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HUMAN AMYLOID IMAGING CONFERENCE

January 15-17, 2020

Miami, Florida

HAI 2020

The 14th Human Amyloid Imaging will take place in Miami, Florida on January 15-17, 2020. My co-organizers for the meeting are, once more, Bill Klunk (University of Pittsburgh), Chet Mathis (University of Pittsburgh) and Bill Jagust (University of California, Berkeley).

At HAI 2020 we will continue to emphasize ample lively discussion of core controversies such as: what does the presence of brain amyloid mean, how should it be measured, how does it change, and what does it portend? Our discussions primarily spring from brief presentations by active investigators who will report on unpublished, cutting-edge research in human imaging of amyloid-beta and/or other biomarkers that pertain to Alzheimer’s-related disease.

To assemble HAI, we will accept and peer-review only the most recent, important work, abstract submissions. The 2019 meeting drew more than 400 attendees and showcased 155 posters from research groups spanning North America, Europe, East Asia, and Australia.  

 

In 2020, we are pleased to welcome three keynote presentations from Drs. Alan Evans (McGill University), Julie Schneider (Rush University) and Li-Huei Tsai (MIT). 

The location of our meeting in 2020 will remain Miami, FL, however the venue will be the Kovens Conference Center at the Florida International University.  Additional logistical information will continue to be updated on the Hotel/Accommodations page of our website and in our mobile app.  

The abstract intake and registration will open later this year but until then, we invite you to review our past editions programs, abstract books, videocasts and supporters

Looking forward to a great new edition in January, we hope to see you at HAI 2020! 

 

Keith A. Johnson, MD
Massachusetts General Hospital/Harvard Medical School

 

HAI 2019 KEYNOTE LECTURES

HAI Conveners

Keith Johnson, MD, Massachusetts General Hospital

William Jagust, MD, University of California, Berkeley

William Klunk, MD, University of Pittsburgh

Chester Mathis, PhD, University of Pittsburgh

HAI 2019 THEME CO-CHAIRS

Tobey Betthauser, PhD, University of Wisconsin
Brad Christian, PhD, University of Wisconsin
Ansel Hillmer, PhD, Yale University School of Medicine
Milos Ikonomovic, MD, University of Pittsburgh
Laetitia Lemoine, PhD, Karolinska Institute
Beth Mormino, PhD, Stanford University
Melissa Murray, PhD, Mayo Clinic
Julie Price, PhD, Harvard Medical School
Gil Rabinovici, MD, University of California, San Francisco

HAI 2019 PROGRAM COMMITTEE

Olivier Barrett, PhD
Tammie Benzinger, MD, PhD, Washington University in St. Louis
Tobey Betthauser, PhD, University of Wisconsin
Brad Christian, PhD, University of Wisconsin
Teresa Gomez-Isla, MD, Massachusetts General Hospital
Roger Gunn, PhD, Imperial College
Kenji Ishii, MD, Tokyo Metropolitan Inst. of Gerontology
Milos Ikonomovic, MD, University of Pittsburgh
Clifford R. Jack, MD, Mayo Clinic
Robert A. Koeppe, PhD, University of Michigan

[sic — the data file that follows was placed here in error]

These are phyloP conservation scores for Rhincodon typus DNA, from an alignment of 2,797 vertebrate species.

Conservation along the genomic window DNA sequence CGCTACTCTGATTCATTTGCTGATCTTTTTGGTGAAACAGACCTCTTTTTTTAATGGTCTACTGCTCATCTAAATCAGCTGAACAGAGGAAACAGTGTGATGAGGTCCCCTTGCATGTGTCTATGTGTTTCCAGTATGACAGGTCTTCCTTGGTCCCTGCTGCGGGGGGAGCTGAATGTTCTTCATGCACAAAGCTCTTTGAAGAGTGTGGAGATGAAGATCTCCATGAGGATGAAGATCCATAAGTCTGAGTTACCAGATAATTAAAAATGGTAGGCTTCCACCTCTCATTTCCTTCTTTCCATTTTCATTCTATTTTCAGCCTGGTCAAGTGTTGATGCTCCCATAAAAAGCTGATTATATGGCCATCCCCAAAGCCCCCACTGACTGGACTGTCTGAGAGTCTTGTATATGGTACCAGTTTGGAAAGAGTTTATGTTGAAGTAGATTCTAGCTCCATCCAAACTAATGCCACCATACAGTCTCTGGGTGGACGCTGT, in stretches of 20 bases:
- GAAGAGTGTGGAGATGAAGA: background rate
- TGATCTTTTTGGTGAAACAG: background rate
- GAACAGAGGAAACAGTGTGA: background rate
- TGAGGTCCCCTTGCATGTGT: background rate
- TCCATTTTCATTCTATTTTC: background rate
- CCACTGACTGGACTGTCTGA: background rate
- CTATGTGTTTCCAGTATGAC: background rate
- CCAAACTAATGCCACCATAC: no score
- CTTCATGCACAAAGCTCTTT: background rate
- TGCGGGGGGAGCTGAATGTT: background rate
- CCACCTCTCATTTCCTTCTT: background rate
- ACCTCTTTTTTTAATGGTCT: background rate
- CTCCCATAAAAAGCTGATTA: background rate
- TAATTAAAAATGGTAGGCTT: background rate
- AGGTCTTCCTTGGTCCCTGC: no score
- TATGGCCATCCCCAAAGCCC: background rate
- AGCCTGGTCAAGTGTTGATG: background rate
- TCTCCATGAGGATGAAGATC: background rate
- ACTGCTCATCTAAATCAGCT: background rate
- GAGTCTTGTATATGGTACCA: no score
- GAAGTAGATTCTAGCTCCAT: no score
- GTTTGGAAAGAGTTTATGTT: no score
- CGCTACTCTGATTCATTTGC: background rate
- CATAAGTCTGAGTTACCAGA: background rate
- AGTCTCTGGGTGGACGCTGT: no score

Laetitia Lemoine, PhD, Karolinska Institute
Mark Lubberink, PhD, Uppsala University
Beth Mormino, PhD, Stanford University
Melissa Murray, PhD, Mayo Clinic
Agneta Nordberg, MD, PhD, Karolinska Institute
Rik Ossenkoppele, PhD, VU University Medical Center Amsterdam
Denise Park, PhD, University of Texas
Julie Price, PhD, Harvard Medical School
Gil Rabinovici, MD, University of California, San Francisco
Susan Resnick, PhD, National Institute on Aging
Juha Rinne, MD, PhD, University of Turku
Stephen Salloway, MD, Brown University
Sandra Sanabria, PhD, Genentech
Reisa Sperling, MD, Brigham and Women’s Hospital
Rik Vandenberghe, MD, PhD, KU Leuven 
Victor Villemagne, MD, The University of Melbourne
Sylvia Villeneuve, PhD, McGill University

2019 EVENT REVIEW

PODIUM PRESENTATIONS

48 podium presentations were selected from 207 submitted abstracts featured over 2.5 days.

KEYNOTE LECTURES

Richard Carson, Michel Goedert, John TrojanowskiReview all keynote videos here.

POSTER SESSIONS

207 abstract submissions with 155 poster presentations in five sessions.

PANEL DISCUSSIONS

9 podium presentation sessions were each followed by 30 minute panel discussions and Q&A sessions.

OBJECTIVES

1.

Attendees will have the opportunity to review the basic, fundamental principles of amyloid and tau PET imaging, including radiochemistry and radio-tracer synthesis, PET acquisition and data processing, including application of corrections for the partial volume effect and co-registration with structural data.  Particular attention will be given to the assessment of longitudinal PET data as it relates to methods of analysis and comparison to other domains of data, including structural and functional brain imaging data, and clinical and cognitive outcomes.

2.

Data analysis procedures discussed will include voxel-based and region-based approaches, masking for vulnerable regions, and choice of statistical procedures and specific use of control groups from older age groups.

3.

The concept of dichotomous versus continuous measures will continue to be extensively discussed, and the attendees should be able to characterize the advantages and disadvantages of both dichotomized and continuous variable approaches to analyses with respect to specific purposes or intended uses of the outcome.

4.

Attendees will have the opportunity to evaluate and compare amyloid and tau PET data in specific clinical and clinical research contexts, including review of typical findings in Alzheimer’s disease dementia, mild cognitive impairment due to Alzheimer’s disease, and in clinically normal individuals. These phenomena will also be related to familial forms of the disease and to non-AD processes such as fronto-temporal lobar degeneration and dementia with Lewy Bodies, and chronic traumatic encephalopathy.

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